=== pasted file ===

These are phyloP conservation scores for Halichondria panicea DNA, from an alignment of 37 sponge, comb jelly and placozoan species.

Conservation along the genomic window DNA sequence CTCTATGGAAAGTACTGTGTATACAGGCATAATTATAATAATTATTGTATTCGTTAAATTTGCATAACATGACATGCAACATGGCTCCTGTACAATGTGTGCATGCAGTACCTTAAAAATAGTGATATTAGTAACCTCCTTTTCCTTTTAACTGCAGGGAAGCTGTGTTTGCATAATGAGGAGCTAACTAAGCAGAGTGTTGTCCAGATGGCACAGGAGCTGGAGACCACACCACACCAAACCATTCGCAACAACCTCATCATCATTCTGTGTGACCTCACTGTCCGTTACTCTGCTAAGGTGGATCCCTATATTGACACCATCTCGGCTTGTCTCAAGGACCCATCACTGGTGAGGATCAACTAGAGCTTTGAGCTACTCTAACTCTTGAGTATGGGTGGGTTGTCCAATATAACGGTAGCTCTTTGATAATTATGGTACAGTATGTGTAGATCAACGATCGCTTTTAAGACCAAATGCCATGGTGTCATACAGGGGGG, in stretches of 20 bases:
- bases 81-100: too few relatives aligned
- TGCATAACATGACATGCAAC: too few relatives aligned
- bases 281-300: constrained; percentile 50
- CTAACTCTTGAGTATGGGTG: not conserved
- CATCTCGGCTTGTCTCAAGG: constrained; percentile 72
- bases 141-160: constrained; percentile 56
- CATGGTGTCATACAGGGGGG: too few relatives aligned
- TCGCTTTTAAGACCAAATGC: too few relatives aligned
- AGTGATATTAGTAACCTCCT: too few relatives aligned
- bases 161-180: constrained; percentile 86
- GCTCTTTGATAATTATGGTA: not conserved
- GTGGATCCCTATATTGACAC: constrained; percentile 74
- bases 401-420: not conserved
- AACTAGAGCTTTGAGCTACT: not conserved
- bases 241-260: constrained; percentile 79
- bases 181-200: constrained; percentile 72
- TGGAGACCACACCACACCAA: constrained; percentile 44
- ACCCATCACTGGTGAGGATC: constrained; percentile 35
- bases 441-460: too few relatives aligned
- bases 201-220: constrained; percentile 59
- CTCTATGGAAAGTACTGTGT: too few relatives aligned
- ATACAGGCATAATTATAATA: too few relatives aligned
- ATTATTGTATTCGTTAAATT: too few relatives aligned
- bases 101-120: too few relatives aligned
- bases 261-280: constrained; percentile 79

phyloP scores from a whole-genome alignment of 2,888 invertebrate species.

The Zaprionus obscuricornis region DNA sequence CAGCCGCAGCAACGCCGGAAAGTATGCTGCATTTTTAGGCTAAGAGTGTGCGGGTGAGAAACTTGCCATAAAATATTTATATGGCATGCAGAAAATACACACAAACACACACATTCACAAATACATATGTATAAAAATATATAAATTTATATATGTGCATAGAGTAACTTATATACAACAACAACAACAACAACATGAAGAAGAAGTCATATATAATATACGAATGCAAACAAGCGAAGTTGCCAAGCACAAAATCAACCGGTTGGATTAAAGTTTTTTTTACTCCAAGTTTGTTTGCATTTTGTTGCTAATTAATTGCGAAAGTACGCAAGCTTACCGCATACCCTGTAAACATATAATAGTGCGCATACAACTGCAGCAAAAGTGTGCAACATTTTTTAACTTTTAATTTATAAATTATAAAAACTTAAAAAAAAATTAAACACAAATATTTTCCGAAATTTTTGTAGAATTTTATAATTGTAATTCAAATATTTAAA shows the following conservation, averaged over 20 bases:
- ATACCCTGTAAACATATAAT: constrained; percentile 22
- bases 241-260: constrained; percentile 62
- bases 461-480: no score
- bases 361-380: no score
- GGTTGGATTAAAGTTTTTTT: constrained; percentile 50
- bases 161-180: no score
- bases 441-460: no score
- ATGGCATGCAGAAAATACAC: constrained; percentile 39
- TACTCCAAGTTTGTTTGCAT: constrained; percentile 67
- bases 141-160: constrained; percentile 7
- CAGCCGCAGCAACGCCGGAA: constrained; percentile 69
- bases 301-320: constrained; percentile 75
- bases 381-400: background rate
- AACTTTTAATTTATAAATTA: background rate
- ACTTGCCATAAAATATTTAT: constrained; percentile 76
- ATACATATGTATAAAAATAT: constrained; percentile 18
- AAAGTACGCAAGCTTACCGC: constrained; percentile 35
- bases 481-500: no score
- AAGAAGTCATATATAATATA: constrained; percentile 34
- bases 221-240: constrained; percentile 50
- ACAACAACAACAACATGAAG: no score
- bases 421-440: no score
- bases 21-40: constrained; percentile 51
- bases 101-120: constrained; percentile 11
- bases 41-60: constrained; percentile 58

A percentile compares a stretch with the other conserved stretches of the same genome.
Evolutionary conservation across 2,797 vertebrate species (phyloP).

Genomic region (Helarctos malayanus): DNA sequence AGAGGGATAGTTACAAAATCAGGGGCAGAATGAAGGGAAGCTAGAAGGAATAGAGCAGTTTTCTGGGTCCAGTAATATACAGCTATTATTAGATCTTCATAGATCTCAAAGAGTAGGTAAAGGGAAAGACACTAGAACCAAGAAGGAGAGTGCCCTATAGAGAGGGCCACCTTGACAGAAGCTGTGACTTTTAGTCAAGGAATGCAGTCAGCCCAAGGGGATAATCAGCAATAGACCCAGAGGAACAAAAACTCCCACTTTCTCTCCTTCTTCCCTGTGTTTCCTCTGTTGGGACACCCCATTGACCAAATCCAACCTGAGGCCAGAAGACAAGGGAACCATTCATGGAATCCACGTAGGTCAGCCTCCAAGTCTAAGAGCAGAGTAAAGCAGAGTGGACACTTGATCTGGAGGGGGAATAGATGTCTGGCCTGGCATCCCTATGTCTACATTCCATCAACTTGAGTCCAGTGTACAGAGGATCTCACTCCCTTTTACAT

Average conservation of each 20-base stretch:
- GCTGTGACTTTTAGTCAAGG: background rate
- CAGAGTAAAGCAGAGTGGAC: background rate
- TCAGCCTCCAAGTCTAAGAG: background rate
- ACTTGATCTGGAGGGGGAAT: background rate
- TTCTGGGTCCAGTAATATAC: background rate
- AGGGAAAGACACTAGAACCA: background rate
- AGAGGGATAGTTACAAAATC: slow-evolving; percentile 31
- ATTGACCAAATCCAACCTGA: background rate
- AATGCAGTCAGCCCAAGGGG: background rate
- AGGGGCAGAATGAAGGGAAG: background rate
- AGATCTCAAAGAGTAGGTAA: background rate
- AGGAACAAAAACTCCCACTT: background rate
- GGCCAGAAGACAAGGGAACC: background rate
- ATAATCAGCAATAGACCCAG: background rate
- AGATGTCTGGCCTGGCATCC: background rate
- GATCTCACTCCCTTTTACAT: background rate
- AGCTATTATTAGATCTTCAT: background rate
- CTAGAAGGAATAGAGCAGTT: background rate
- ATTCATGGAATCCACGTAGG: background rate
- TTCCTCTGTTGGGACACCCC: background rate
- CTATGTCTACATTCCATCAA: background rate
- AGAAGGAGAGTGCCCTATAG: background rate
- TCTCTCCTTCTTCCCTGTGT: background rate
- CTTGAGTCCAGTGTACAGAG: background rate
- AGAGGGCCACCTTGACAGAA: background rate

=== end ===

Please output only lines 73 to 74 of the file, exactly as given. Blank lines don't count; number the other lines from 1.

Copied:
- AGATGTCTGGCCTGGCATCC: background rate
- GATCTCACTCCCTTTTACAT: background rate